At Integro, we consider that unacceptable – and the answer is better onboarding and a better process, with the exploration of the concepts within a text and the aims and objectives of the document prior to translation.
Accuracy VS freedom
It goes without saying that a translation needs to be accurate. However, for a translation to be excellent, it should fit the objectives of its owner. In some cases, excellence requires freedom and a linguist who can sense where they need to maybe depart from the format and flavour of the original. When it comes to marketing translations, being our area of specialisation, that becomes even more important. The goal is to produce not a translation, but a document that feels like it was written for you, by someone like you. That is quite a different task and requires creativity and input from the exact right translators.
It mustn’t feel like a translation
While a good translation will effectively communicate all information from the source text into the target language, an excellent translation should not, to the reader, feel as if it has even been translated. They should not have an inkling that the text was originally in another language. Every sentence should flow naturally in the target languages, and references should be relevant to their cultures. Not only will sentence structure be flawless, the target languages’ laws of grammar and punctuation should be adhered to precisely. Of course, this will ensure complete comprehension of the translation, but will also mean the translated document appears professional and credible. Again, the aim should be a document that feels like it was written for you, by someone like you.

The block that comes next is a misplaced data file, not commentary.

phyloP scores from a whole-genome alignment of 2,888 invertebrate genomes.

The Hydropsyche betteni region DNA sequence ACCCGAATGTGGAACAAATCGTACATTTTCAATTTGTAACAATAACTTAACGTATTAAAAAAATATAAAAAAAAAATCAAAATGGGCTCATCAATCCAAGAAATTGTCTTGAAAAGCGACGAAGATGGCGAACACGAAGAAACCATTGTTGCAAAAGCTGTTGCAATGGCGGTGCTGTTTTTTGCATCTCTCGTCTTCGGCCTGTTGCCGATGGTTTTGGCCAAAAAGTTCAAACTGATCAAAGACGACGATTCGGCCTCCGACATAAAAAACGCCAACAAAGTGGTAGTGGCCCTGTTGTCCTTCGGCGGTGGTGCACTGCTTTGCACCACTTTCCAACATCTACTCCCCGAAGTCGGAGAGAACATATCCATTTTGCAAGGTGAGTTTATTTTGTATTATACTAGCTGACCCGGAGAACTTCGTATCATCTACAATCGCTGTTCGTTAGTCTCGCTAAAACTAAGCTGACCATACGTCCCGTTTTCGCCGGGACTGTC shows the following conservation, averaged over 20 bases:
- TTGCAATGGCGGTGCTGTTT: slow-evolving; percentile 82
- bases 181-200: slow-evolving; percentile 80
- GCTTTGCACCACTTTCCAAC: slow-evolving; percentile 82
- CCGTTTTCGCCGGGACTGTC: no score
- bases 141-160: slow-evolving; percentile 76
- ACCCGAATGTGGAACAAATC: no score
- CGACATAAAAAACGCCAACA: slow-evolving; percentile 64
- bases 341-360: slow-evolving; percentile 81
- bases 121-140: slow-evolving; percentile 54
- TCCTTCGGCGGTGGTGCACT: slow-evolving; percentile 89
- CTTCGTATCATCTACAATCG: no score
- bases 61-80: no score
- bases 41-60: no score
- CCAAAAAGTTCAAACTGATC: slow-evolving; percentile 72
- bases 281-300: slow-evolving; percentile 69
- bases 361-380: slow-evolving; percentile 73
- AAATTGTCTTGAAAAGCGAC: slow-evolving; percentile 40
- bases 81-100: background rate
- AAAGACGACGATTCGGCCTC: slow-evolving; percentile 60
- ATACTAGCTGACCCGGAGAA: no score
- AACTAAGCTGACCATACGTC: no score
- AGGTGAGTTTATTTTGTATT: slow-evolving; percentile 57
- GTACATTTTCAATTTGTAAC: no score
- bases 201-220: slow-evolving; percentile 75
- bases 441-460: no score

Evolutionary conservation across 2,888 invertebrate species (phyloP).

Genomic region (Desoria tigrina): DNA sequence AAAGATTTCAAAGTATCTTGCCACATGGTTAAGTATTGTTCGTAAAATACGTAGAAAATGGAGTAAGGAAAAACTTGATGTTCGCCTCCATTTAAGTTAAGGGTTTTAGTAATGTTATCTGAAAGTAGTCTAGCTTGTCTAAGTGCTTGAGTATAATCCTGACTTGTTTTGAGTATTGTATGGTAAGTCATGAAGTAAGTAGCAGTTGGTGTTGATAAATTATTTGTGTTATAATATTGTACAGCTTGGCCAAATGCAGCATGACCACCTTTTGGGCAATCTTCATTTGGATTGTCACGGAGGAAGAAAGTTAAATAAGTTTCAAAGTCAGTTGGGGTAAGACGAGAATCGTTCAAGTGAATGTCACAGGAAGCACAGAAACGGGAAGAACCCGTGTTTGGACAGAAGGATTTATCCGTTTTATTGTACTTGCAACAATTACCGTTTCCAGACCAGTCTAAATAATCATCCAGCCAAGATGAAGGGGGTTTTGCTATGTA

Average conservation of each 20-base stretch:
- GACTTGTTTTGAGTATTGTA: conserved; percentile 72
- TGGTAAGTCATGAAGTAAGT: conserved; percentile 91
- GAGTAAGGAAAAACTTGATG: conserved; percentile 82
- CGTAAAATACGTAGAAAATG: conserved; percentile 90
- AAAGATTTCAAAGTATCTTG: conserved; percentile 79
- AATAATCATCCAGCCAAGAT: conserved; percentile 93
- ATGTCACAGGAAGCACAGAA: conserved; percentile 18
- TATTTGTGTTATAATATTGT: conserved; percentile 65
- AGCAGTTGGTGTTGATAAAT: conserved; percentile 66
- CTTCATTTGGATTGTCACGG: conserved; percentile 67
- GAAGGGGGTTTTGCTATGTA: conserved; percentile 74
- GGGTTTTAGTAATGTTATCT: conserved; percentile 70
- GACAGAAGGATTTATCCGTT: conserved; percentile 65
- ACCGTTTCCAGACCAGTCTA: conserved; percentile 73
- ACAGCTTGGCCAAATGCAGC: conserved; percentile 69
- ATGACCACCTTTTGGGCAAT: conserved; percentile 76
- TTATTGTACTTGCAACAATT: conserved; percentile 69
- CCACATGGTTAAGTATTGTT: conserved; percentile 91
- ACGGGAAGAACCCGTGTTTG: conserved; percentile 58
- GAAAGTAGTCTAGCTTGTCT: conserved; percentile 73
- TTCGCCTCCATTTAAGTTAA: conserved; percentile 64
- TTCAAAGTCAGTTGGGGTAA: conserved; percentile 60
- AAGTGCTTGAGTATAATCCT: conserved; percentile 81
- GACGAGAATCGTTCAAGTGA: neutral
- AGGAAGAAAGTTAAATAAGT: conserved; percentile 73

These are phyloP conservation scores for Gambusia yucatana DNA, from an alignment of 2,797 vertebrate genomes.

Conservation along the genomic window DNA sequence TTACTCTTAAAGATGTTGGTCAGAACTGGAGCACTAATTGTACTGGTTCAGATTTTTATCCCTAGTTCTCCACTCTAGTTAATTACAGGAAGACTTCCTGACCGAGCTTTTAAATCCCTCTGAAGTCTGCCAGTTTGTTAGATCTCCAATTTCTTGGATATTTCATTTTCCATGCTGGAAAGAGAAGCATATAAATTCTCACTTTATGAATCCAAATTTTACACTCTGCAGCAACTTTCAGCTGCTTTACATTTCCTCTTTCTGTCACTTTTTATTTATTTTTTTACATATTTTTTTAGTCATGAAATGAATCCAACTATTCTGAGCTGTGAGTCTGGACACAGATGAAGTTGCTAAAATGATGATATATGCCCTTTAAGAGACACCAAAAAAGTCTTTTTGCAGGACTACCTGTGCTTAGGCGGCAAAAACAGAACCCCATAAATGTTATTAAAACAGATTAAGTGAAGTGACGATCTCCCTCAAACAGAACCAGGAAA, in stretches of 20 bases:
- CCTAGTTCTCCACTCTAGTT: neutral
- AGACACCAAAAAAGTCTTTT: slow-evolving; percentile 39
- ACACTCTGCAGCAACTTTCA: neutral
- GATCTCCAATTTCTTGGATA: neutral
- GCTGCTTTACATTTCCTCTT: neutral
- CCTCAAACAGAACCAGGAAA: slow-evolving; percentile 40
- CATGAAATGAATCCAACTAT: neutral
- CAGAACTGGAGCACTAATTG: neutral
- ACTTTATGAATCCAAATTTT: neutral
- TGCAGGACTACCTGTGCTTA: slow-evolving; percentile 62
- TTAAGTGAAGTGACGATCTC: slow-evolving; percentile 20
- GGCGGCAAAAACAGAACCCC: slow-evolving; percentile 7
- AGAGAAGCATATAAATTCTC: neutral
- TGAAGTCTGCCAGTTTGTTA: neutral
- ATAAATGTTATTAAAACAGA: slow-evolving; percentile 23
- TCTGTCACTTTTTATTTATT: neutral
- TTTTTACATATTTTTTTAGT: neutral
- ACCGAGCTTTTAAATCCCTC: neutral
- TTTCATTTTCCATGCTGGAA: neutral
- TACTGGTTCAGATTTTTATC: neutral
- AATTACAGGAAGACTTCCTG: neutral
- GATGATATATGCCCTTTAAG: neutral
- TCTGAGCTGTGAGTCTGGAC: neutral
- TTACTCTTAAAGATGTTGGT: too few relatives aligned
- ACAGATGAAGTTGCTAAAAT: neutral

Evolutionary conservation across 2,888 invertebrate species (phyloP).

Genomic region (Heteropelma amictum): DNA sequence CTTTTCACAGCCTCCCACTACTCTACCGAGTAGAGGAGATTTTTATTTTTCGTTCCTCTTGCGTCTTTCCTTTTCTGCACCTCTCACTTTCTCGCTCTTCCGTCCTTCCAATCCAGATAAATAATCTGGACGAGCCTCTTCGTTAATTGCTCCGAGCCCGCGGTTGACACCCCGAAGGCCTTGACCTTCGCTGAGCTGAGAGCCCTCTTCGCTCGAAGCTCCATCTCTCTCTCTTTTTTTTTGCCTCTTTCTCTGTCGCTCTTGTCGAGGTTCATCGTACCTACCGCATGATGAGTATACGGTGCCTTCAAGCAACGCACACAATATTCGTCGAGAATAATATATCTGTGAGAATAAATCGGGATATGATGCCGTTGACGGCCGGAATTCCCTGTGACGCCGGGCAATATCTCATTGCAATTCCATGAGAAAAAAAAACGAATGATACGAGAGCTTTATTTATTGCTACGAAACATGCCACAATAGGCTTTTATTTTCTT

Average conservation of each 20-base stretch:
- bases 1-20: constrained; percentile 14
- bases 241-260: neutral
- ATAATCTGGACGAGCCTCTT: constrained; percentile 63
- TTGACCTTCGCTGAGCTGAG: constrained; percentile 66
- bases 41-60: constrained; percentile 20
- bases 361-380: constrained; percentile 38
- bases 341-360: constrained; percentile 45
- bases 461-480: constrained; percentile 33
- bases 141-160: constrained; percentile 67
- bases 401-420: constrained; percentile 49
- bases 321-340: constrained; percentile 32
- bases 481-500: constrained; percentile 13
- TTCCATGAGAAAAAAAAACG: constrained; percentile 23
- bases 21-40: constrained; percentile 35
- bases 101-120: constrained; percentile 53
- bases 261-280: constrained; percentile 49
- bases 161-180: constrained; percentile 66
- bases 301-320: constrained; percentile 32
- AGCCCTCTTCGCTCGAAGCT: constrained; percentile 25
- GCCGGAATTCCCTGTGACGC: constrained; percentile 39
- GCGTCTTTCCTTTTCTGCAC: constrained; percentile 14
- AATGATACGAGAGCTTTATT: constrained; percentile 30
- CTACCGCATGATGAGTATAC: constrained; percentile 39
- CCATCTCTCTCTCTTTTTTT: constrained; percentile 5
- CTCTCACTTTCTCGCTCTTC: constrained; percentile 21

A full quality process. Proofreading is good… but not enough on its own.
A translation can only ever be ‘good’ until it has been proofread by another translator. Note that we said translator, not just someone who speaks that language. That comes later. Proofreading doesn’t only reduce the risk of mistakes in typos and misspelling, it is also a way of ensuring that the first translator has effectively communicated all the information from the source text with as much loyalty as possible. The proofreader, therefore, needs to have all the same skills and all the same information as the original translator. They must have an equal opportunity to ask questions and check the translator’s research. Translation proofreaders will mark out any concerns they have about word choice, sentence structure, and punctuation.
But that’s just the start. At this point, if you allow the proofreader to have the final say, we’re still completely relying on the subjective opinion of just one person. So the feedback from the proofreader goes back to the translator and they work between them to agree on the best solution to remedy any disagreements. The synthesis of the ideas of these two linguists is then what we call a ‘final draft’.
That final draft is then subjected to a native language review, where it is read independently of the source text to ensure it feels and flows like a native document, and that it can completely stand on its own two feet.
At Integro, we consider those the minimum requirements for anything we would consider ‘excellence’.
Of course, language is subjective, and there is always a range of ways to express anything – that’s what makes the world so rich and enjoyable. But, we believe that excellence always shows and that quality is easy to recognise.